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Will My Nonverbal Autistic Child Ever Talk?

Jan 15, 2022 As a parent of a child with autism, there are many unanswered questions when it comes to your child’s development. Unfortunately, there’s no clear yes or no answers to questions related to autism and development.

For children with autism, the rate of development is slightly different.   Many children with autism are behind in speech and language development. This often leads to the question, ‘‘Will my nonverbal autistic child ever talk?”  

What Does Nonverbal Autism Mean?

Nonverbal autism is not a diagnosis within itself.  It simply means a child or person struggles with verbal communication.  For those in the autism spectrum, there’s no clear-cut line between verbal and nonverbal autism.  Like autism spectrum disorder itself, it’s complicated.

Here are a few examples of how complicated nonverbal communication is within the autism spectrum:

  • Some children with autism will say simple words to communicate what they want.  For instance, a child will say “car” to mean “I want to go for a car ride.” But for those who don’t know the child, they will think the child is just identifying the vehicle.  While this child can use simple words to ask a question, he/she cannot answer a follow-up question like “Where do you want to go?”
  • Other children are able to use more complex words, but they lack meaningfulness.  Example: They can echo or recite sentences from movies or scripts learned from a therapist.  When this type of nonverbal communication is done, the child is not communicating their wants or needs.
  • Many children with nonverbal autism are able to communicate there wants and needs through sign language, flashcards or digital devices.
nonverbal autism

Does Nonverbal Autism Mean Low IQ?

To be honest, there is no known causes of why individuals with autism become nonverbal.  This is a subject within the autism spectrum that needs more research. Although we don’t know why many people with autism are nonverbal, it needs to be understood that nonverbal autism is not due to a lack of intelligence.  

There are many societal misconceptions about autism.  One of those misconceptions is that nonverbal autism is the result of low intelligence.  However, many children and adults within the autism spectrum are able to understand more than they are able to communicate through language.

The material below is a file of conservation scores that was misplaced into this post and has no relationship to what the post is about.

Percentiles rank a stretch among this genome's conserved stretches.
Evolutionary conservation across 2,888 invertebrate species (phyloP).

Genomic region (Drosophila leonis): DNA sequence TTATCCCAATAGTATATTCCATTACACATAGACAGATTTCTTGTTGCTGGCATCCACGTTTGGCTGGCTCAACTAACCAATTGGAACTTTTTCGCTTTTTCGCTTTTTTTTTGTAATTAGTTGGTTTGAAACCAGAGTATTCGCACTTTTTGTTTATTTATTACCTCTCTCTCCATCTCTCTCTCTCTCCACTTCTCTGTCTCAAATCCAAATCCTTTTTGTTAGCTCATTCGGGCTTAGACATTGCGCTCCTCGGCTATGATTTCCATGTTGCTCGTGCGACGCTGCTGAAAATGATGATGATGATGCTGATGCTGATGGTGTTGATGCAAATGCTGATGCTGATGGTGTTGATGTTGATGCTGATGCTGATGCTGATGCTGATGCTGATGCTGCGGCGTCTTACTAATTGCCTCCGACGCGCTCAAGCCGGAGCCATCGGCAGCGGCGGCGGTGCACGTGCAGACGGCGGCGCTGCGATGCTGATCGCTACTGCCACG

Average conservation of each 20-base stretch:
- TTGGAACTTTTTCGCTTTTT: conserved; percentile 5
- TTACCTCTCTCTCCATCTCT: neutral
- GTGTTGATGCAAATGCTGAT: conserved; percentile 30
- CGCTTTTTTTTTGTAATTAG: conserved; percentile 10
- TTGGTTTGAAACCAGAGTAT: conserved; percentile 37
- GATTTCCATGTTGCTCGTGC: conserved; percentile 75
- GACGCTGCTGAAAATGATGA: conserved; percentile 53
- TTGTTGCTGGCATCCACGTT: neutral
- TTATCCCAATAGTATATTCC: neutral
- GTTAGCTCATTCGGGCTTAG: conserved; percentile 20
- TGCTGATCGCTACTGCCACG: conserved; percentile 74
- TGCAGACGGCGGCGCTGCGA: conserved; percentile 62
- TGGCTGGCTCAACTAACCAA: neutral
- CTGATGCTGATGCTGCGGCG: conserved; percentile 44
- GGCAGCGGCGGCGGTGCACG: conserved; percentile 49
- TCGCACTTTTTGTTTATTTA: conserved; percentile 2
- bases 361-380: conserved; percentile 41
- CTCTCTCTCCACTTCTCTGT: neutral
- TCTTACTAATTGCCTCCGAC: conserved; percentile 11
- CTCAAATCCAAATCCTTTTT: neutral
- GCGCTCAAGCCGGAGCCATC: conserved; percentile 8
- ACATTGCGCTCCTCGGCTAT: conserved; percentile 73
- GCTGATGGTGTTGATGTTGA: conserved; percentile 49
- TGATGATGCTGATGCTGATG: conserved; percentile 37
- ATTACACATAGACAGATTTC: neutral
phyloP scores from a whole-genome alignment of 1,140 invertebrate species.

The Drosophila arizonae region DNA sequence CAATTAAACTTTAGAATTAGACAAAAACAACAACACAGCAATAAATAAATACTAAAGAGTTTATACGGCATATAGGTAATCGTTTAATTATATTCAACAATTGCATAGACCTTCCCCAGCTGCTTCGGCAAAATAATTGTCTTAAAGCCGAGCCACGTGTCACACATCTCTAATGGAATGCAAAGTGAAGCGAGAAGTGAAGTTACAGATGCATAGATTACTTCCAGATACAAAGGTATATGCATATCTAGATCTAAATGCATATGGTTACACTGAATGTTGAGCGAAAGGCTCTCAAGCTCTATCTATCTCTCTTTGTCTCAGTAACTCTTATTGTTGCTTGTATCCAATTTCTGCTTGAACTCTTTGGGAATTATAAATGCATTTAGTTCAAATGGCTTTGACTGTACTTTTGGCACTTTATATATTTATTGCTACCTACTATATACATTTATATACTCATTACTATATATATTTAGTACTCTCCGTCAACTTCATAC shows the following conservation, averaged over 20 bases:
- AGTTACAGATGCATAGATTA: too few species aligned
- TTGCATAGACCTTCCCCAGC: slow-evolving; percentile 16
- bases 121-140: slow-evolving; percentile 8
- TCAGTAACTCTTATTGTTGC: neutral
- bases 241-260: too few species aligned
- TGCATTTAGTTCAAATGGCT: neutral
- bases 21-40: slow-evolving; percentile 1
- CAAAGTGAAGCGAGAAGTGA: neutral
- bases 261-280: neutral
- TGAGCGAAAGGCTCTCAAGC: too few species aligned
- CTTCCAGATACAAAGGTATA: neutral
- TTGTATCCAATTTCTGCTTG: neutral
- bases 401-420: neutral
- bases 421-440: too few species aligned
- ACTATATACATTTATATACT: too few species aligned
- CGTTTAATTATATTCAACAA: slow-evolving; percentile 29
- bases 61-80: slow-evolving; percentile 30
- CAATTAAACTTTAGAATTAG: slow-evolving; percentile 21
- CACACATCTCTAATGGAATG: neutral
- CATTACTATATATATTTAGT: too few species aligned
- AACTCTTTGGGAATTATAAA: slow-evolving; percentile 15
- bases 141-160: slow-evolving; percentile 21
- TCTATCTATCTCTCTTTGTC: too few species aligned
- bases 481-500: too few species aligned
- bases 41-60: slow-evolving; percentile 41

It’s been historically assumed someone who is nonverbal also has a low IQ below 70.  The problem with this assumption is that standardized IQ tests are not effective when used on individuals with autism.  Therefore, some people with nonverbal autism may be misdiagnosed with intellectual disability due to standard methods of IQ testing.  A 2011 research study found low IQ and autism together were less common than historically thought.

Because intellectual disabilities are not the cause of nonverbal autism, some research points to a positive correlation between autism and genius.  A 2015 Cambridge University study found those with autistic traits were more likely to pursue careers in areas involving high intelligence including technology, engineering, science, and math.

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Will My Nonverbal Autistic Child Ever Talk?

Within the autism spectrum, roughly 40% of children are considered to be nonverbal.  This percentage seems very high and is also a depressing outlook for parents whose children are nonverbal.  But there is one recent research study that holds promising results for nonverbal autistic children and late speech development.  

A study from the Center for Autism and Related Disorders looked at 535 children diagnosed with autism between the ages of 8 to 17.  All participants experienced extreme language delays at four years old. At the age of 4, the participants’ language delays included nonverbal and only simple words or phrases.

The research study found the following positive results for children with nonverbal autism:

  1. 47% of participants became fluent speakers
  2. 70% spoke were later able to speak in simple sentences
  3. In an effort to predict if nonverbal children with autism would develop speech, it was found that most participants had higher IQ’s than previously thought
  4. Repetitive behaviors and intense interests didn’t affect language development

This study published in Pediatrics holds promising hope for parents wondering if their nonverbal child with autism will ever talk.  Although 70% of the children developed speech enough to only say simple phrases. I believe any language development is a positive step forward for a nonverbal child!

If you are wondering whether your nonverbal child will ever talk, I would say “Yes!”  There’s always hope for language development. Some children with autism simply need longer to develop with the help of speech and occupational therapy.  


I’ve asked myself this question many times about my own son since his speech regression at the age of three.  While my son is moving forward with receiving an autism diagnosis, a speech therapist wants us to begin using a picture communication system with him.